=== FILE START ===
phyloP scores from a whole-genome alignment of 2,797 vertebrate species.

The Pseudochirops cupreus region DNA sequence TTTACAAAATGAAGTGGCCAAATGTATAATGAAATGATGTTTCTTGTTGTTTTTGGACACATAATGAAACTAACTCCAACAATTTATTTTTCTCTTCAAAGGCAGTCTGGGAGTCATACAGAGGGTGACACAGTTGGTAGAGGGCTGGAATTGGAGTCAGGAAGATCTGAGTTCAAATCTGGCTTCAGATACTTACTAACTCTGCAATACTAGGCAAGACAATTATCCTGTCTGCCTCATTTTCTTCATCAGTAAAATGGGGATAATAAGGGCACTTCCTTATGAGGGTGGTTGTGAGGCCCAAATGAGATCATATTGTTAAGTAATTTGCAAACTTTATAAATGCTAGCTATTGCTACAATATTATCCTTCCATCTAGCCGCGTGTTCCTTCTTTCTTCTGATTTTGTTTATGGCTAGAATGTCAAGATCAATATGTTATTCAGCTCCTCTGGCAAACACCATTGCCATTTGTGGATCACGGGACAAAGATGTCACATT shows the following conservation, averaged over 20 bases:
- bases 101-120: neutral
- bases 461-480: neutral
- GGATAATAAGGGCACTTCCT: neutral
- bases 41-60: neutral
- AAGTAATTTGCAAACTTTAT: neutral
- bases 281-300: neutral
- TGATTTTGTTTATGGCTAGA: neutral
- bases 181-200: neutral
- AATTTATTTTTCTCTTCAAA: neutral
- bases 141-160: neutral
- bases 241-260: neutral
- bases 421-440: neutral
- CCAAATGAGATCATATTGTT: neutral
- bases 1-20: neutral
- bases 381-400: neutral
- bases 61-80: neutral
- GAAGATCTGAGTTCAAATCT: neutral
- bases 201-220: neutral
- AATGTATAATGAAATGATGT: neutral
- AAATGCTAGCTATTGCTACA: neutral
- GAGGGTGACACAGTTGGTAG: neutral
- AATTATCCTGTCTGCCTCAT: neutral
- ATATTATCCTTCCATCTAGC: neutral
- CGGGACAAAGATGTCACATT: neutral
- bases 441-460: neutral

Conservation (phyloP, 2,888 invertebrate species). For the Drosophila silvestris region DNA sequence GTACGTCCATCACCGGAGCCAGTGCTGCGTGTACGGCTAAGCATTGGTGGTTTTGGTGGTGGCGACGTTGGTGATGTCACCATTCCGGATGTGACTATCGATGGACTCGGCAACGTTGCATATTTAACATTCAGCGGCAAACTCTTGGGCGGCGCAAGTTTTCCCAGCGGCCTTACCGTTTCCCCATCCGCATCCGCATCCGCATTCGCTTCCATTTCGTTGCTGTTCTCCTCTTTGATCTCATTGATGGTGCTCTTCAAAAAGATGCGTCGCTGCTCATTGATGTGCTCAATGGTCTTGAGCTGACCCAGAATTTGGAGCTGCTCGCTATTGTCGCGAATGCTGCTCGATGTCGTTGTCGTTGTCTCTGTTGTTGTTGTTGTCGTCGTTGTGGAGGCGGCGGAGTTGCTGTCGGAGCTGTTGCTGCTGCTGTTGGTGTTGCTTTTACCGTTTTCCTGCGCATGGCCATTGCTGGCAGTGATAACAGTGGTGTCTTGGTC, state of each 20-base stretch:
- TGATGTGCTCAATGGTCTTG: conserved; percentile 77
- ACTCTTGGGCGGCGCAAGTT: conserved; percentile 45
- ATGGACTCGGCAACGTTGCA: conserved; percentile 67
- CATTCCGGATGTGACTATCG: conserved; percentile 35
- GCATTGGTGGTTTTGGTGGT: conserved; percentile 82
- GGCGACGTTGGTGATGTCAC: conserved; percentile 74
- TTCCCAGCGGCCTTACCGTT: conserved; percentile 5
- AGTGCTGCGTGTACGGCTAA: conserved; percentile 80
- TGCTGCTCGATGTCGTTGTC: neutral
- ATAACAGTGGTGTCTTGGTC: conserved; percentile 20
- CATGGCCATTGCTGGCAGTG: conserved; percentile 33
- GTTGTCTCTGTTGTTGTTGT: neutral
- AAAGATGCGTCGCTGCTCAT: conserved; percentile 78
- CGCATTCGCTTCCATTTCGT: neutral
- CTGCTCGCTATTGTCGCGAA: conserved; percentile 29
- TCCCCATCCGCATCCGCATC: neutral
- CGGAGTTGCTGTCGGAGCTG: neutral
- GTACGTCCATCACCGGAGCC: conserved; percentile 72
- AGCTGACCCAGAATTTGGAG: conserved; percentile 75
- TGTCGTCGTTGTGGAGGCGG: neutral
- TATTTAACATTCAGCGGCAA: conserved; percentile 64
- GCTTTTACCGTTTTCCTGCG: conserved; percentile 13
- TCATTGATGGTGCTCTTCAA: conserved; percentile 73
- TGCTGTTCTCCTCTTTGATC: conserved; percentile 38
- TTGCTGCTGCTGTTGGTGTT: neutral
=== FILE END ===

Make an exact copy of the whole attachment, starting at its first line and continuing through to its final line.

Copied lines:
phyloP scores from a whole-genome alignment of 2,797 vertebrate species.

The Pseudochirops cupreus region DNA sequence TTTACAAAATGAAGTGGCCAAATGTATAATGAAATGATGTTTCTTGTTGTTTTTGGACACATAATGAAACTAACTCCAACAATTTATTTTTCTCTTCAAAGGCAGTCTGGGAGTCATACAGAGGGTGACACAGTTGGTAGAGGGCTGGAATTGGAGTCAGGAAGATCTGAGTTCAAATCTGGCTTCAGATACTTACTAACTCTGCAATACTAGGCAAGACAATTATCCTGTCTGCCTCATTTTCTTCATCAGTAAAATGGGGATAATAAGGGCACTTCCTTATGAGGGTGGTTGTGAGGCCCAAATGAGATCATATTGTTAAGTAATTTGCAAACTTTATAAATGCTAGCTATTGCTACAATATTATCCTTCCATCTAGCCGCGTGTTCCTTCTTTCTTCTGATTTTGTTTATGGCTAGAATGTCAAGATCAATATGTTATTCAGCTCCTCTGGCAAACACCATTGCCATTTGTGGATCACGGGACAAAGATGTCACATT shows the following conservation, averaged over 20 bases:
- bases 101-120: neutral
- bases 461-480: neutral
- GGATAATAAGGGCACTTCCT: neutral
- bases 41-60: neutral
- AAGTAATTTGCAAACTTTAT: neutral
- bases 281-300: neutral
- TGATTTTGTTTATGGCTAGA: neutral
- bases 181-200: neutral
- AATTTATTTTTCTCTTCAAA: neutral
- bases 141-160: neutral
- bases 241-260: neutral
- bases 421-440: neutral
- CCAAATGAGATCATATTGTT: neutral
- bases 1-20: neutral
- bases 381-400: neutral
- bases 61-80: neutral
- GAAGATCTGAGTTCAAATCT: neutral
- bases 201-220: neutral
- AATGTATAATGAAATGATGT: neutral
- AAATGCTAGCTATTGCTACA: neutral
- GAGGGTGACACAGTTGGTAG: neutral
- AATTATCCTGTCTGCCTCAT: neutral
- ATATTATCCTTCCATCTAGC: neutral
- CGGGACAAAGATGTCACATT: neutral
- bases 441-460: neutral

Conservation (phyloP, 2,888 invertebrate species). For the Drosophila silvestris region DNA sequence GTACGTCCATCACCGGAGCCAGTGCTGCGTGTACGGCTAAGCATTGGTGGTTTTGGTGGTGGCGACGTTGGTGATGTCACCATTCCGGATGTGACTATCGATGGACTCGGCAACGTTGCATATTTAACATTCAGCGGCAAACTCTTGGGCGGCGCAAGTTTTCCCAGCGGCCTTACCGTTTCCCCATCCGCATCCGCATCCGCATTCGCTTCCATTTCGTTGCTGTTCTCCTCTTTGATCTCATTGATGGTGCTCTTCAAAAAGATGCGTCGCTGCTCATTGATGTGCTCAATGGTCTTGAGCTGACCCAGAATTTGGAGCTGCTCGCTATTGTCGCGAATGCTGCTCGATGTCGTTGTCGTTGTCTCTGTTGTTGTTGTTGTCGTCGTTGTGGAGGCGGCGGAGTTGCTGTCGGAGCTGTTGCTGCTGCTGTTGGTGTTGCTTTTACCGTTTTCCTGCGCATGGCCATTGCTGGCAGTGATAACAGTGGTGTCTTGGTC, state of each 20-base stretch:
- TGATGTGCTCAATGGTCTTG: conserved; percentile 77
- ACTCTTGGGCGGCGCAAGTT: conserved; percentile 45
- ATGGACTCGGCAACGTTGCA: conserved; percentile 67
- CATTCCGGATGTGACTATCG: conserved; percentile 35
- GCATTGGTGGTTTTGGTGGT: conserved; percentile 82
- GGCGACGTTGGTGATGTCAC: conserved; percentile 74
- TTCCCAGCGGCCTTACCGTT: conserved; percentile 5
- AGTGCTGCGTGTACGGCTAA: conserved; percentile 80
- TGCTGCTCGATGTCGTTGTC: neutral
- ATAACAGTGGTGTCTTGGTC: conserved; percentile 20
- CATGGCCATTGCTGGCAGTG: conserved; percentile 33
- GTTGTCTCTGTTGTTGTTGT: neutral
- AAAGATGCGTCGCTGCTCAT: conserved; percentile 78
- CGCATTCGCTTCCATTTCGT: neutral
- CTGCTCGCTATTGTCGCGAA: conserved; percentile 29
- TCCCCATCCGCATCCGCATC: neutral
- CGGAGTTGCTGTCGGAGCTG: neutral
- GTACGTCCATCACCGGAGCC: conserved; percentile 72
- AGCTGACCCAGAATTTGGAG: conserved; percentile 75
- TGTCGTCGTTGTGGAGGCGG: neutral
- TATTTAACATTCAGCGGCAA: conserved; percentile 64
- GCTTTTACCGTTTTCCTGCG: conserved; percentile 13
- TCATTGATGGTGCTCTTCAA: conserved; percentile 73
- TGCTGTTCTCCTCTTTGATC: conserved; percentile 38
- TTGCTGCTGCTGTTGGTGTT: neutral